- Rep. Kevin Brady told CNBC on Friday that higher taxes and more regulations should not be put in place in response to the coronavirus economic crisis.
- "I don't think you punish business in order to help that blue-collar worker," the Texas Republican said.
- "I think it's the opposite. We lift them together," added Brady, ranking member on the tax-writing House Ways & Means Committee.
Rep. Kevin Brady told CNBC on Friday that higher taxes and more regulations should not be put in place in response to the coronavirus economic crisis.
"I don't think you punish business in order to help that blue-collar worker. I think it's the opposite. We lift them together," the Texas Republican said on "Squawk Box."
Brady, ranking member on the tax-writing House Ways and Means Committee, said he believes policies enacted by the Trump administration, including the 2017 tax cut, helped put the U.S. economy in a robust position going into the coronavirus crisis. Brady was chairman of the committee three years ago when Republicans controlled the House and Senate.
"I still think the worst thing we could do would be to reverse those policies because I think they were key to us having this strong economy. They're going to be even more important going forward," Brady said Friday.
Brady said that letting workers "keep more of what they earned" is itself a boost to wages, and he contended that the overall strength of the economy also helped push wages higher and leads to more benefits for workers. He noted that workers on the lower end of the pay scale were seeing some of the biggest gains in 2018 and 2019.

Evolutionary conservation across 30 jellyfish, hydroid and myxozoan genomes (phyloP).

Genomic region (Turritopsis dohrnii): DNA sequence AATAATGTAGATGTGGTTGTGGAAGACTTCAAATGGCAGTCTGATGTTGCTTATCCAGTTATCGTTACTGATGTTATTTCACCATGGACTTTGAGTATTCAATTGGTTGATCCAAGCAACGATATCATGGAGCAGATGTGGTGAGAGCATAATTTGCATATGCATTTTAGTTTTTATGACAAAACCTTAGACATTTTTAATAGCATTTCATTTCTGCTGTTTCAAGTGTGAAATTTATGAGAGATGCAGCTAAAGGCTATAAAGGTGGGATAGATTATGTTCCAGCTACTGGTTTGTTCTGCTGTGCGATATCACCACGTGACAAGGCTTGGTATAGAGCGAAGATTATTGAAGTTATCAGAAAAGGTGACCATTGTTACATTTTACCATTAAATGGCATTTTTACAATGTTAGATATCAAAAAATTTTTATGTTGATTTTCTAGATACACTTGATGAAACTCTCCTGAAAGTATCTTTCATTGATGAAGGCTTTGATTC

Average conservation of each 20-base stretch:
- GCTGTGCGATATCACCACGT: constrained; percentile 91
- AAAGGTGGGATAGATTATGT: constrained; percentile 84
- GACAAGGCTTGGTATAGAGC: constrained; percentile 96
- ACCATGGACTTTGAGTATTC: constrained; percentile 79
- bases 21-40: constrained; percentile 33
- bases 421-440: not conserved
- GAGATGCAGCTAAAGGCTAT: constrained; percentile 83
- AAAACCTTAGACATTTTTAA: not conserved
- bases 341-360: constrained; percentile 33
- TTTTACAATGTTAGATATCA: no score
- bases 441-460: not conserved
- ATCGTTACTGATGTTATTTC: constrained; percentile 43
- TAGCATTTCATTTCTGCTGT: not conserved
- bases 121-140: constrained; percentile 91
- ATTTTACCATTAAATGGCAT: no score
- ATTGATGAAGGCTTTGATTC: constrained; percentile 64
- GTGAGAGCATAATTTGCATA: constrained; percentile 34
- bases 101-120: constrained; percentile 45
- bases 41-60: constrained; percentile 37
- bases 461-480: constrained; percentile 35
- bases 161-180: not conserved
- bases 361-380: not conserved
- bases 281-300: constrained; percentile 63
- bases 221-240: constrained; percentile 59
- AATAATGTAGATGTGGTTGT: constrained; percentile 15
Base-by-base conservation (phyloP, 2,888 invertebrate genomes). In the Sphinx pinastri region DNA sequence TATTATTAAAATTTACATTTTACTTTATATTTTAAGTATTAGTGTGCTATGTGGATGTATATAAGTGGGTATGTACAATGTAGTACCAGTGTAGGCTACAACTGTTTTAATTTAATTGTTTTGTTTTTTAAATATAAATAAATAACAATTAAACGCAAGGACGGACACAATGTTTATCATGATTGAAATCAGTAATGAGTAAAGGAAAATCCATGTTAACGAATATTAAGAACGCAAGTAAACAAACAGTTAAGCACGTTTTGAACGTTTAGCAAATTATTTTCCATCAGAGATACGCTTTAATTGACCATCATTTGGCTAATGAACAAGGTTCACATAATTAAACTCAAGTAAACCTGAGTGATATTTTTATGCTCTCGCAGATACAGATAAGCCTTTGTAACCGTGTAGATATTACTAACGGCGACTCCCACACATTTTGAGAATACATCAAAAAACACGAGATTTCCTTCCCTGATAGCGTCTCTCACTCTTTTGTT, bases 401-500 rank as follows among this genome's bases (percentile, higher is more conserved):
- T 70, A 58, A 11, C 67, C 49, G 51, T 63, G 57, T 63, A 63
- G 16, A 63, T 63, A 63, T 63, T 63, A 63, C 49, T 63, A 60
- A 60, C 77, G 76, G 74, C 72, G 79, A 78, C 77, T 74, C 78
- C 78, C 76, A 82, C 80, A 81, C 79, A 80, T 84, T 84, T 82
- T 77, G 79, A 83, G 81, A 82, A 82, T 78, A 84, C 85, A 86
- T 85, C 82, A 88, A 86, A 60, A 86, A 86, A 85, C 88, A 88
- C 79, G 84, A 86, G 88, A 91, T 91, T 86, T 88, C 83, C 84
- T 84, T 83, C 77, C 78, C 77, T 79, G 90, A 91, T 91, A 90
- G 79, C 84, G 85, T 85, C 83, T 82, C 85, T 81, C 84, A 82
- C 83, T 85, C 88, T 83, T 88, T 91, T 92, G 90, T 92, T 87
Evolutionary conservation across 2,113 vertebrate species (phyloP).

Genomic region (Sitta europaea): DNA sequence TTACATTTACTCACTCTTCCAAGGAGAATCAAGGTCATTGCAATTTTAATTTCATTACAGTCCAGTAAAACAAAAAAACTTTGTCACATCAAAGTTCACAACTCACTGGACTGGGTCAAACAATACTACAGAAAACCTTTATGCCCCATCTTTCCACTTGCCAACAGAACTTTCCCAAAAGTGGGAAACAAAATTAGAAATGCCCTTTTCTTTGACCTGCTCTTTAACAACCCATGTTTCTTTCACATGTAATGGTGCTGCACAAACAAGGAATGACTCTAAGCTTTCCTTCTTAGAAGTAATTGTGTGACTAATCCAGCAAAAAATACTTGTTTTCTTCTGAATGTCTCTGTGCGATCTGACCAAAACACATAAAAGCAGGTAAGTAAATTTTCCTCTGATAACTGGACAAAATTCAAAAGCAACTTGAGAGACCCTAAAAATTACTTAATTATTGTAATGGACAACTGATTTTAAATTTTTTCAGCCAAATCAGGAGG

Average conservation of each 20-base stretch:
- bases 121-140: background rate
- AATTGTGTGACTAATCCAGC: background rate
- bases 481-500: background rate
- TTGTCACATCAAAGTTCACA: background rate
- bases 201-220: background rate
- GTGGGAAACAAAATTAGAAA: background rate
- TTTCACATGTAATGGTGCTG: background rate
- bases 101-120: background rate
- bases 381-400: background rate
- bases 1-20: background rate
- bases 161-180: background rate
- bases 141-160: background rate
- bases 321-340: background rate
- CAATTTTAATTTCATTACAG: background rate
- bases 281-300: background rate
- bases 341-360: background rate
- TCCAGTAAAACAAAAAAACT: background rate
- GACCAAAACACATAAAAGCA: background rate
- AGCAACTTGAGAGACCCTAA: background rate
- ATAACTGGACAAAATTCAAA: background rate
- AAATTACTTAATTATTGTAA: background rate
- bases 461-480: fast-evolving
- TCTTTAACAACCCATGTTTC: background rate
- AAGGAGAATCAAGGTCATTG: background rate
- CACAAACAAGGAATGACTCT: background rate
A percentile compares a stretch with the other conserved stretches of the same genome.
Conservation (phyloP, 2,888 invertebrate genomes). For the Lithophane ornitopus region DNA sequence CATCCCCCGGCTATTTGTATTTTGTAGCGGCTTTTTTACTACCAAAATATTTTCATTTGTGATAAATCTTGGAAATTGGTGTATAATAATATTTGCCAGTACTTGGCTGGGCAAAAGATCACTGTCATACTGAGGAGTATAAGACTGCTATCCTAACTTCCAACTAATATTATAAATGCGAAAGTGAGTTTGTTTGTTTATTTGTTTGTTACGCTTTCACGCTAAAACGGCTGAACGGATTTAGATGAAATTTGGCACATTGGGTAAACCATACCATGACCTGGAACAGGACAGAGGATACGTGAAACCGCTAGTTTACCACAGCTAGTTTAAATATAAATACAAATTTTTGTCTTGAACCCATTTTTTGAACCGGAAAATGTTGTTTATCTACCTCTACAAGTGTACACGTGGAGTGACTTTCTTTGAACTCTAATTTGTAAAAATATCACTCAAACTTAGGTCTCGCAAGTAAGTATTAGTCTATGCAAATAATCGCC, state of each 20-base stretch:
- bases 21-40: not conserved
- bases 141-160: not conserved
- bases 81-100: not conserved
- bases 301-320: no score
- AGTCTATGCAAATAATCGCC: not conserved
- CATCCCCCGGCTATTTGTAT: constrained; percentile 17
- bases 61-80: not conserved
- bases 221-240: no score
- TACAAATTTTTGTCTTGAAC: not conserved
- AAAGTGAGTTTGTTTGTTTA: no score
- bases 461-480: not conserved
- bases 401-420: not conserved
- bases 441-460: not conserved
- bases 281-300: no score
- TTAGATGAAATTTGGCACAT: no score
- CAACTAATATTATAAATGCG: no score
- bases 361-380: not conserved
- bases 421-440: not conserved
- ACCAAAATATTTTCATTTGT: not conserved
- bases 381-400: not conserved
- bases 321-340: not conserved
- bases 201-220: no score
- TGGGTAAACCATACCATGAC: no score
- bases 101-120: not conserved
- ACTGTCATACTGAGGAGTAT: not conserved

There is some disagreement over the impact of the Tax Cuts and Jobs Act, which went into effect in 2018. A study published last May by the nonpartisan Congressional Research Service said most benefits in the law's first year went to corporations and the wealthy, with little boost to wages.
The coronavirus has brought widespread economic damage and resulted in a large government rescue effort, both in fiscal measures from Congress and monetary support from the Federal Reserve. In just five weeks, under state stay-at-home orders and nonessential business closures, the U.S. economy gave back all of the 24.4 million job gains and then some since the Great Recession.
Many agree that the government's massive spending in relief packages is necessary to weather the crisis, but opinions differ on what the long-term lessons from, and consequences of, such spending will be.
Billionaire investor Leon Cooperman told CNBC on Thursday that he believes the coronavirus crisis will likely change capitalism and lead to higher taxes.
"When the government is called upon to protect you on the downside, they have every right to regulate you on the upside," Cooperman said on "Squawk Box." "So capitalism is changed."
Brady told CNBC on Friday that he believes the post-crisis discussion must have "everything on the table." But he added, "I don't think making us less competitive, less attractive, and taking more of what people earn will ultimately be the answer here."